Pacers relying on selflessness during perfect run

When Paul George looked up at the scoreboard Monday night and
realized Lance Stephenson was closing in on a triple-double, he got
right to work.

As George went on another scoring binge to help the Pacers pull
away from Memphis, he wanted Stephenson to share the spotlight. So
George quickly made a 20-foot jumper with 10:56 left in the game,
giving Stephenson his 10th assist, then jogged over to his teammate
and gave him a low-five.

It’s hardly an unprecedented sight around the NBA, but in a
league that has been built on big names, individual numbers and
1-on-1 matchups, George’s reaction was emblematic of what the
Pacers have become – a team that celebrates everyone’s
accomplishments.

”I think it’s different from most of the teams I’ve been
around, other than the last two or three years,” said coach Frank
Vogel, who has spent 17 seasons working in the NBA. ”I think this
is the most selfless team I’ve been part of.”

What the NBA’s last unbeaten team has cobbled together is a
perfect mix of productivity, stability and camaraderie.

Four of Indiana’s five starters are averaging double figures,
led by George (24.9 points) and Stephenson (14.3). Fans have
already been serenading George with chants of ”MVP! MVP!”, and
Stephenson has made no secret he wants to become the next Indiana
player to earn the league’s Most Improved Player Award. George won
it last season.

Center Roy Hibbert is on the cusp of joining the double-digit
club, averaging 9.9 points, but he’s more excited about leading NBA
in blocks (4.4). His goal is to win the league’s Defensive Player
of the Year Award.

Power forward David West, Indiana’s inspirational leader, might
have gotten more money in free agency last summer but decided to
stick around to make a title run with his pals. And guard George
Hill is continuing to develop his ball-handling skills as he
becomes a more consistent scorer.

Add all of that to a vastly improved bench that is only going to
get deeper when Danny Granger returns from a strained left calf,
perhaps as early as next week, plus the league’s No. 1 defense, and
it’s obvious why the Pacers could become the NBA’s first team to go
9-0 since the 2002-03 Mavericks, according to STATS. They play
together.

”I think we just built that (chemistry) over the years,”
George said Wednesday following a rare early season practice. ”I
think we always wanted to pull for one another before, but we
didn’t know how to do it. As the years went on and our core stayed
together, it’s helped. Now, when guys come in, they understand how
tight we are and how they will fit in.”

It’s no fluke.

When Larry Bird started transforming the Pacers from playoff
outsiders into title hopefuls, he wanted to build around a group of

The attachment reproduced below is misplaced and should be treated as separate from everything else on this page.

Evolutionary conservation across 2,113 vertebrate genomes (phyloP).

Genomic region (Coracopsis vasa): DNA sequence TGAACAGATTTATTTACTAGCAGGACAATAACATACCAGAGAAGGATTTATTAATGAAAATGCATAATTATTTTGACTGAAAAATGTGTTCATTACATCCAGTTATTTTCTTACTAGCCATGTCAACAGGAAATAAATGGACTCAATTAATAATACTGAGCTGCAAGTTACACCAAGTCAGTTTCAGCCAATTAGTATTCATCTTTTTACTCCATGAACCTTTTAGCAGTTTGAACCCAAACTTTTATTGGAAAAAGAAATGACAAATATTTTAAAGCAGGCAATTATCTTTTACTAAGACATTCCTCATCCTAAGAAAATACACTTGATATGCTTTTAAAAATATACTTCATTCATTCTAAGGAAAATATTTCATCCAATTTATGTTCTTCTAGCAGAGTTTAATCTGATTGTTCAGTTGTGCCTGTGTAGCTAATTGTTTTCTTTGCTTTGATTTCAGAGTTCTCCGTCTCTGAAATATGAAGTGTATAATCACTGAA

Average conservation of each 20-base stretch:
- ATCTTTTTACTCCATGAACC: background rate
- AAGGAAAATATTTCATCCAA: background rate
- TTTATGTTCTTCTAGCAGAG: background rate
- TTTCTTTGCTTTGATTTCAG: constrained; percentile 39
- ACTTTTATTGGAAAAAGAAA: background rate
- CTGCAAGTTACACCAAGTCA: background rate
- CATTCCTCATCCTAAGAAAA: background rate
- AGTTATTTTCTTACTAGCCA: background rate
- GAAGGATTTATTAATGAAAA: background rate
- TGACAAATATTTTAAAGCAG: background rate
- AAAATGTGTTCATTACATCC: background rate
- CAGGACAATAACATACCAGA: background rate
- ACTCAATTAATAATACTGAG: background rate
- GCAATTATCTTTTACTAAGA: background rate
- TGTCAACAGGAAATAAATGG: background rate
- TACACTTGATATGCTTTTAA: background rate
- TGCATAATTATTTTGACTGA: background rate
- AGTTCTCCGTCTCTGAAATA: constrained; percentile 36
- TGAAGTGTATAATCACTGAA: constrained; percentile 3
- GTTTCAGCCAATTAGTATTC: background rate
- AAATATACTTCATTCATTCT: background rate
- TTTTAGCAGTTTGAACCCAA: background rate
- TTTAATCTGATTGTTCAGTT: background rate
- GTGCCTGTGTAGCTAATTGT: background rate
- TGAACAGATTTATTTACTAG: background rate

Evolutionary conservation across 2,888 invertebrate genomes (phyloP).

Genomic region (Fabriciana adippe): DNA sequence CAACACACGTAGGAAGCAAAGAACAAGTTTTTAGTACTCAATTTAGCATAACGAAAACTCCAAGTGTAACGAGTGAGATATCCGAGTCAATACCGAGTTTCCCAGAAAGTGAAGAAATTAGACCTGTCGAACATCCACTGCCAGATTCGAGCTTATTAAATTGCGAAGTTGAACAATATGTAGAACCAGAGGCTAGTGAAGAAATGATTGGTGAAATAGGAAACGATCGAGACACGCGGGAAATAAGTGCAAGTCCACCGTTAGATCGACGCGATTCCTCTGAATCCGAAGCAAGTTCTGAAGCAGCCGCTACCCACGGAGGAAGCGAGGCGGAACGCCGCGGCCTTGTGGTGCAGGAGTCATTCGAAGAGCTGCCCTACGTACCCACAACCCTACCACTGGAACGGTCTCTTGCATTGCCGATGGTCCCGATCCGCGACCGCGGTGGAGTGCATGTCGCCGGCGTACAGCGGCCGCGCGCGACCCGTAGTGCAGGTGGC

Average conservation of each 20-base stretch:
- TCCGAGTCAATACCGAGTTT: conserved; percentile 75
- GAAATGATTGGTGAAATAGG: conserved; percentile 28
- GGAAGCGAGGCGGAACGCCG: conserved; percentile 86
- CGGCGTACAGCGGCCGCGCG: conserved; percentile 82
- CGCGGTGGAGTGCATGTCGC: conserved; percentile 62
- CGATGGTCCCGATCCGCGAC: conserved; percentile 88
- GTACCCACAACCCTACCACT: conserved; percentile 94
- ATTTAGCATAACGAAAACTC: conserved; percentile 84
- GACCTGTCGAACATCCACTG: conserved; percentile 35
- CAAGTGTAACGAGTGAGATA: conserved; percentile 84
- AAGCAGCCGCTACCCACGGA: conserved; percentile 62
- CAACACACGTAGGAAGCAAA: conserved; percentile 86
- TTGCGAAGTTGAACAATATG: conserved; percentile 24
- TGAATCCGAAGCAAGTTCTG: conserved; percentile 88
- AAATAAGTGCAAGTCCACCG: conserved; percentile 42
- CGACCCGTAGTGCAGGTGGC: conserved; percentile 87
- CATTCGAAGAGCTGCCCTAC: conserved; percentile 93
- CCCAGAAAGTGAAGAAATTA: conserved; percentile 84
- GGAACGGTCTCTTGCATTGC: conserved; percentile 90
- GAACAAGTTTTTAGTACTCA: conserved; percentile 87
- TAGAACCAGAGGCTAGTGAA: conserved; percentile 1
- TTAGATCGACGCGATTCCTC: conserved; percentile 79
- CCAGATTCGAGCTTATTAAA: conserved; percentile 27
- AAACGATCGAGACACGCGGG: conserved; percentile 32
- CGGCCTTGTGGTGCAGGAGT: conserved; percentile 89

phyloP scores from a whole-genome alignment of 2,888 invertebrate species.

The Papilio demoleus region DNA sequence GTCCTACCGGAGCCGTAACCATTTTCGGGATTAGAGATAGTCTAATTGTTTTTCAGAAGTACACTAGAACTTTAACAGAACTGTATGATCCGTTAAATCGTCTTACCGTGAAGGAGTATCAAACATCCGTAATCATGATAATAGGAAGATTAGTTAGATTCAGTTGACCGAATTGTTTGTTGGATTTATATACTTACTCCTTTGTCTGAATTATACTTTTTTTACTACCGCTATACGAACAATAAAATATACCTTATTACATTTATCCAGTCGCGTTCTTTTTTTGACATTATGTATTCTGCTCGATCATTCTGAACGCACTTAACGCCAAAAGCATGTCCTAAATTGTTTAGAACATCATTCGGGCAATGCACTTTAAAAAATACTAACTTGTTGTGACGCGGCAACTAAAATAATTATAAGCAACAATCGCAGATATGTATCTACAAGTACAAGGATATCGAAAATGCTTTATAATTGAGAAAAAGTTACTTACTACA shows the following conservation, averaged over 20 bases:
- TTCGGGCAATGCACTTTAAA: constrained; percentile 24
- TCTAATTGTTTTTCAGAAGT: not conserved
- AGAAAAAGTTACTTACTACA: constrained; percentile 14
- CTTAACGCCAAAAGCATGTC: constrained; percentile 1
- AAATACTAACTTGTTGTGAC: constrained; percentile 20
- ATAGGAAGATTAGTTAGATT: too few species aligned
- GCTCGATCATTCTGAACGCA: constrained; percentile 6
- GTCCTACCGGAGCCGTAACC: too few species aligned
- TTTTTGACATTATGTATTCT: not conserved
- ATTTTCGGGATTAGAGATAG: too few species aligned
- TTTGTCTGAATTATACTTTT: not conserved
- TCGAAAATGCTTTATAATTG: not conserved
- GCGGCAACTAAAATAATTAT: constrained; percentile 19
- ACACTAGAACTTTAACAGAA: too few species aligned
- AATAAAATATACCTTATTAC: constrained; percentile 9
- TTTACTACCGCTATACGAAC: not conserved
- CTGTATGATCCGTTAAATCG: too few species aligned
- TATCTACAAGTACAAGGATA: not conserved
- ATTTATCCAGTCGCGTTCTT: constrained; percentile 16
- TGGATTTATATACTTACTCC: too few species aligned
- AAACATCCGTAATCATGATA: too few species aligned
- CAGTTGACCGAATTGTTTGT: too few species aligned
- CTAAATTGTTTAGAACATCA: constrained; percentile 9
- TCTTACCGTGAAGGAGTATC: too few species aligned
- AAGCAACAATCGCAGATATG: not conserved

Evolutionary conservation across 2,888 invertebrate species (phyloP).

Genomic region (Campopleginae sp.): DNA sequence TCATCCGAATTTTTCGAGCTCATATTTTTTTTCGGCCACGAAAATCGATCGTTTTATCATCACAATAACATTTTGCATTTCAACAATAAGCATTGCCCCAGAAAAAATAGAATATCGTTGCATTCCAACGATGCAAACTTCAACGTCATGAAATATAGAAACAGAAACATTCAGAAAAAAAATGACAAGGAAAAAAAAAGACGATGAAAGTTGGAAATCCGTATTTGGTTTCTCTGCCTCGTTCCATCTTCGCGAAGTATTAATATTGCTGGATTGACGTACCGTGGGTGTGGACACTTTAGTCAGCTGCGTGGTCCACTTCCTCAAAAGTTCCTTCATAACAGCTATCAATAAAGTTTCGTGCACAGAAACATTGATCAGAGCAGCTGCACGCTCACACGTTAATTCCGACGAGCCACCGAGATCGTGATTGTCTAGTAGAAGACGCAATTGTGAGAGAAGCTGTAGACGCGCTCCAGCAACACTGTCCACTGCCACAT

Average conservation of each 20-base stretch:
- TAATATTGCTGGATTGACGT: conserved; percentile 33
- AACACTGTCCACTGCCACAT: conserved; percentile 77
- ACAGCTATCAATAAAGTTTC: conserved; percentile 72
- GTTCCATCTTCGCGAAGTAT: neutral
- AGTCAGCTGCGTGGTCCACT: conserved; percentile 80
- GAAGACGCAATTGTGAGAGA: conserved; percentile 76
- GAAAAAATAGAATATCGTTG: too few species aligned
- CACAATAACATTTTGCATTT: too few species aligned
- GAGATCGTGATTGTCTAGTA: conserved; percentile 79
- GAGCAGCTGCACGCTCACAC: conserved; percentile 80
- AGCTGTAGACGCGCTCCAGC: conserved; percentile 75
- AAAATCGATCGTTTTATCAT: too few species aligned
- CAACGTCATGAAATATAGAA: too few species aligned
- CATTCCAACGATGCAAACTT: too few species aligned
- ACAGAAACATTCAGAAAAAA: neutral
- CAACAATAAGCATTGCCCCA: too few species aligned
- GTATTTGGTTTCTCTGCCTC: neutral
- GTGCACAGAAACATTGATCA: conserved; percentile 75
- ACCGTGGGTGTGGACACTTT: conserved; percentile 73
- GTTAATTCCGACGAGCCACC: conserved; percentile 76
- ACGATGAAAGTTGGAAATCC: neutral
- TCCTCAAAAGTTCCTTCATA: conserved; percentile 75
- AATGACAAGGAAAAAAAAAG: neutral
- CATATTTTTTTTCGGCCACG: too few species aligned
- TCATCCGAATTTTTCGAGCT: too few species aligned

players who worked relentlessly at improving. He wanted guys who
were comfortable filling roles and who could embrace a style that
would appeal to Indiana’s purist basketball fans. Most of all, he
wanted guys who were simply committed to doing whatever it took to
win.

The results have been impressive.

After falling to Miami in seven games in the Eastern Conference
finals, the Pacers returned this season on a bold mission to
dethrone the two-time defending champs.

So far, so good.

On Monday, Indiana completed a five-game sweep in seven days,
something Vogel noted he had never before experienced. The Pacers
return to action again this weekend with another back-to-back –
Friday at home against short-handed Milwaukee and Saturday at
Chicago against a hobbled Derrick Rose (hamstring).

The quick start, the best in franchise history, has already
given the Pacers a leg up. They lead the Bulls (3-3), who they beat
last week, by four games and have a three-game cushion over the
Heat.

Those numbers don’t mean much to these Pacers.

”We’re really not playing for the streak or being undefeated,”
George said. ”We just want to win every night.”

Hibbert doesn’t believe Indiana’s approach is all that different
from the rest of the NBA. He points out that the Heat’s trio of
LeBron James, Dwyane Wade and Chris Bosh likes to celebrate when
others play well and that other teams do the same thing.

The Pacers have just taken it to a different level.

”We want to see our teammates do well, we want them to eat,”
Hibbert explained.

And Indiana is hungry to do even more.

”We talk about it every day, at every film session,” Vogel
said. ”We make sure that guys are playing for each other. We
always say that when you have the basketball, you’ve got to think
pass and when you don’t have the basketball, you’ve got to think
score. It’s negotiating through screens and playing defense and
winning, together.”

Note: Vogel said Granger worked out Tuesday but was held out of
practice Wednesday because of soreness in his left calf. Neither
Granger nor Vogel were concerned that it was a setback. Vogel said
he would not completely rule Granger out of this weekend’s games,
though Granger said he hoped to return to game action next
week.